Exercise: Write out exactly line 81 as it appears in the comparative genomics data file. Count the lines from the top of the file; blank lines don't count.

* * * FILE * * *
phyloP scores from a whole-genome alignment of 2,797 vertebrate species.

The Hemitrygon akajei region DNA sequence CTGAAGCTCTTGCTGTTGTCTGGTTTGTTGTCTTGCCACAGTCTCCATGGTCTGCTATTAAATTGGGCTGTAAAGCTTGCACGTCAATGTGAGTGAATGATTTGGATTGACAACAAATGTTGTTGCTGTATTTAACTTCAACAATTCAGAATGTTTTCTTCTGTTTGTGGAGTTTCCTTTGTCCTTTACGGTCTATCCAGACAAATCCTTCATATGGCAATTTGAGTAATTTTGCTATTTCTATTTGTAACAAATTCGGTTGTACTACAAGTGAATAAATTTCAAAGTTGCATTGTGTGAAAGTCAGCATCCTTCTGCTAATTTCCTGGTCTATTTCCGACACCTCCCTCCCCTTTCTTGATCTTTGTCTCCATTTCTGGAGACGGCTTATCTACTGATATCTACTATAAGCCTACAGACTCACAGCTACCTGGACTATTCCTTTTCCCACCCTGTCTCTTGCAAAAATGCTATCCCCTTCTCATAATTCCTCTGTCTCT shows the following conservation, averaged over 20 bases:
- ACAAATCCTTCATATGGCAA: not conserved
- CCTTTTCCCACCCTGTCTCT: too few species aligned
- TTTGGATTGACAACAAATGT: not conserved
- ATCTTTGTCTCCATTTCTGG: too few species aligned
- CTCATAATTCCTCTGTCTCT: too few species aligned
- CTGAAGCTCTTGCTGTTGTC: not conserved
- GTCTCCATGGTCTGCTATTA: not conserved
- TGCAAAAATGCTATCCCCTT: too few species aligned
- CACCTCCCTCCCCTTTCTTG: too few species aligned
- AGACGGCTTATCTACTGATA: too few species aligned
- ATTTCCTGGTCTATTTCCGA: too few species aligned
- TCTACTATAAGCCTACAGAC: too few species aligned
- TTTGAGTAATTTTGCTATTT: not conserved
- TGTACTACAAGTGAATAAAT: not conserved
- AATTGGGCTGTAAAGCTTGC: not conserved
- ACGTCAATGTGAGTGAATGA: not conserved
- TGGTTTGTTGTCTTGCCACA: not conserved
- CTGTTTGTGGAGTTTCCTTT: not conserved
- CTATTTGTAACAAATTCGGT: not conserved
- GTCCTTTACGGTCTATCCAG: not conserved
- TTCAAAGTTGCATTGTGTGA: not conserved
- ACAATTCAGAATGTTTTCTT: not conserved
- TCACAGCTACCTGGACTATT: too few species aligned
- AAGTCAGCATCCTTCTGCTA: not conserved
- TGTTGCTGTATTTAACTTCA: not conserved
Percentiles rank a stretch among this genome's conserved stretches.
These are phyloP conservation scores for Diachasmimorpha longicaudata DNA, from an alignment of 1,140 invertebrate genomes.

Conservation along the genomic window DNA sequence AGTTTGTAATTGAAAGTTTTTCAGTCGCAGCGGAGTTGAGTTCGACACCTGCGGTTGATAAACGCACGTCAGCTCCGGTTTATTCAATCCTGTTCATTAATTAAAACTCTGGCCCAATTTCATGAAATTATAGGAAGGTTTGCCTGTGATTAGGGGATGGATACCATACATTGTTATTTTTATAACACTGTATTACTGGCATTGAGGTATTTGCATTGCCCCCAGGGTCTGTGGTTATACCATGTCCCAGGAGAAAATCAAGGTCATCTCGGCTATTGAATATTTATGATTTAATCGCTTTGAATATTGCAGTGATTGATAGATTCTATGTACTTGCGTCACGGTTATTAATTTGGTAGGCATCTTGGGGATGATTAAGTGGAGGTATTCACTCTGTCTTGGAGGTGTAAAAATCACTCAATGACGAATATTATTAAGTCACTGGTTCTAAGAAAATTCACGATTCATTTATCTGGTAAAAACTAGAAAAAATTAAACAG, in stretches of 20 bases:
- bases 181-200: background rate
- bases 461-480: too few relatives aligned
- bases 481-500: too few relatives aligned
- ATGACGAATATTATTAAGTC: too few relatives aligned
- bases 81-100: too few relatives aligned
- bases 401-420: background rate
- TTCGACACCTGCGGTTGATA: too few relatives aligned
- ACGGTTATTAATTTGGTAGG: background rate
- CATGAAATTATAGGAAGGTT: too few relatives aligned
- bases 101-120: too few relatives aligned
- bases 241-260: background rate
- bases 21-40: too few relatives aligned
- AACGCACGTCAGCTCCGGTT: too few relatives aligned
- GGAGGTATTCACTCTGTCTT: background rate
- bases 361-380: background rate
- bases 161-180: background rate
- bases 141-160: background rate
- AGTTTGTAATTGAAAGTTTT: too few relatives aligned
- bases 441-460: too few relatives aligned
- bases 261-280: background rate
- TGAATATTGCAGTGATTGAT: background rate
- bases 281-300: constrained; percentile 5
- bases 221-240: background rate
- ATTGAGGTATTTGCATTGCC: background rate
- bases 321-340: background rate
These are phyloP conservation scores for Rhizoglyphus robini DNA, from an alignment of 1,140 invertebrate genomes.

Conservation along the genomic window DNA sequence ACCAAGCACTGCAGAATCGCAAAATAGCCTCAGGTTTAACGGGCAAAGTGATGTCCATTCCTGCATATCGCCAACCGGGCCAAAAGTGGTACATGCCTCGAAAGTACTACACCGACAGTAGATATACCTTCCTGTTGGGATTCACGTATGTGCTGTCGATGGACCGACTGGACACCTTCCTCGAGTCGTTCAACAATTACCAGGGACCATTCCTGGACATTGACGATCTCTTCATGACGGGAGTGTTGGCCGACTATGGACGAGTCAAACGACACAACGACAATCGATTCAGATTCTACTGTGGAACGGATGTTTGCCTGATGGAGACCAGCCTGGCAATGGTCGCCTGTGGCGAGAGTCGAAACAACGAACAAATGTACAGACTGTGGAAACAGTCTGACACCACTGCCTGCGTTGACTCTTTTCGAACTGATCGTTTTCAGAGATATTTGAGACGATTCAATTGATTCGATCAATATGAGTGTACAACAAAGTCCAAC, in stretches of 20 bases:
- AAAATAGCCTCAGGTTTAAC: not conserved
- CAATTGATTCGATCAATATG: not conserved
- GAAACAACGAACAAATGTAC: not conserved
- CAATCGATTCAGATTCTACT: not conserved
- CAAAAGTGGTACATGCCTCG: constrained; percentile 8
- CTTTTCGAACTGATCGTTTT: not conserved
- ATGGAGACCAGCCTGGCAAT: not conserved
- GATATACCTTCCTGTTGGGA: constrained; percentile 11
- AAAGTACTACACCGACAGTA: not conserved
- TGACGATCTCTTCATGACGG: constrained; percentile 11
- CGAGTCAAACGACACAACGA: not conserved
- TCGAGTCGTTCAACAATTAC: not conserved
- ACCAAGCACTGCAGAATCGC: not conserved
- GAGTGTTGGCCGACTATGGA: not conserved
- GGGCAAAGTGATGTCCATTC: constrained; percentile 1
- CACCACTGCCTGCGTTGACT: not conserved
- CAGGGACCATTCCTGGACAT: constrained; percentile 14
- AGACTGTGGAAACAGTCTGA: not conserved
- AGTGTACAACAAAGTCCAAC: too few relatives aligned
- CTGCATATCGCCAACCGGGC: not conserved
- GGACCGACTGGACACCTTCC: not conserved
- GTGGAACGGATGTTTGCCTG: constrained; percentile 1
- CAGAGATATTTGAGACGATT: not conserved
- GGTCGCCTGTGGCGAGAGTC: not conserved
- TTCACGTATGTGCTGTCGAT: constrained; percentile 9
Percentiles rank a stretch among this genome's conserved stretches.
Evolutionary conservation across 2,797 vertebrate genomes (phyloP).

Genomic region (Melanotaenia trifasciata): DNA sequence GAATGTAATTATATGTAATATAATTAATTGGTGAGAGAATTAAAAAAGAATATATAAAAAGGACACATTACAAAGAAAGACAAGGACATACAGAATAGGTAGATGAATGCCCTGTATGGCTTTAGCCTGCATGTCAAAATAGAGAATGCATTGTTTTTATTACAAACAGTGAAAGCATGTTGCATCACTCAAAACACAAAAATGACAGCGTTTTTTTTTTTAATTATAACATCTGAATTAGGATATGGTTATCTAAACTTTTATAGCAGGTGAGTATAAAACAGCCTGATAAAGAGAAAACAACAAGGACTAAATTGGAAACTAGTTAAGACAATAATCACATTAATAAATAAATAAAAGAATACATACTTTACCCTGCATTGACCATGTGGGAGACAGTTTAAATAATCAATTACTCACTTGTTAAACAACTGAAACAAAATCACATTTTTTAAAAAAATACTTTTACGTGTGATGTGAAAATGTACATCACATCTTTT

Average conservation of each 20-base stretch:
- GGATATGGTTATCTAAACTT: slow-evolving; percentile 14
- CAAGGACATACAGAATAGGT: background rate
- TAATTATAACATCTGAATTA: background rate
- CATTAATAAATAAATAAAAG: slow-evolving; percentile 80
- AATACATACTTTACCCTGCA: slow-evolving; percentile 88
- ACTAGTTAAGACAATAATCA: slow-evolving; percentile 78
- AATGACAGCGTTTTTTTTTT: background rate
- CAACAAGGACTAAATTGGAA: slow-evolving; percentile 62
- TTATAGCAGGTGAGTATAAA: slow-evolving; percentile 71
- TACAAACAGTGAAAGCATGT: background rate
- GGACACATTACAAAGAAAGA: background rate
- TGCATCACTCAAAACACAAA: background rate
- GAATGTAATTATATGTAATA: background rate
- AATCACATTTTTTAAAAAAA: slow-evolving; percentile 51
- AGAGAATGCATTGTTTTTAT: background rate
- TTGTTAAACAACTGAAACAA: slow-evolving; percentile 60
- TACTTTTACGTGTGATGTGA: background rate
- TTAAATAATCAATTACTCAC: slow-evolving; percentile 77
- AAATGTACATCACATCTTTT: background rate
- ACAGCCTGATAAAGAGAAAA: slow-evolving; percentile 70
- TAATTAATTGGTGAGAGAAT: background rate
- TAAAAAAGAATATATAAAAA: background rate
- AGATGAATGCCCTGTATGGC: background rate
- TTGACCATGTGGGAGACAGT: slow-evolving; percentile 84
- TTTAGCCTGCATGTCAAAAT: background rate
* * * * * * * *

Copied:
- GGTCGCCTGTGGCGAGAGTC: not conserved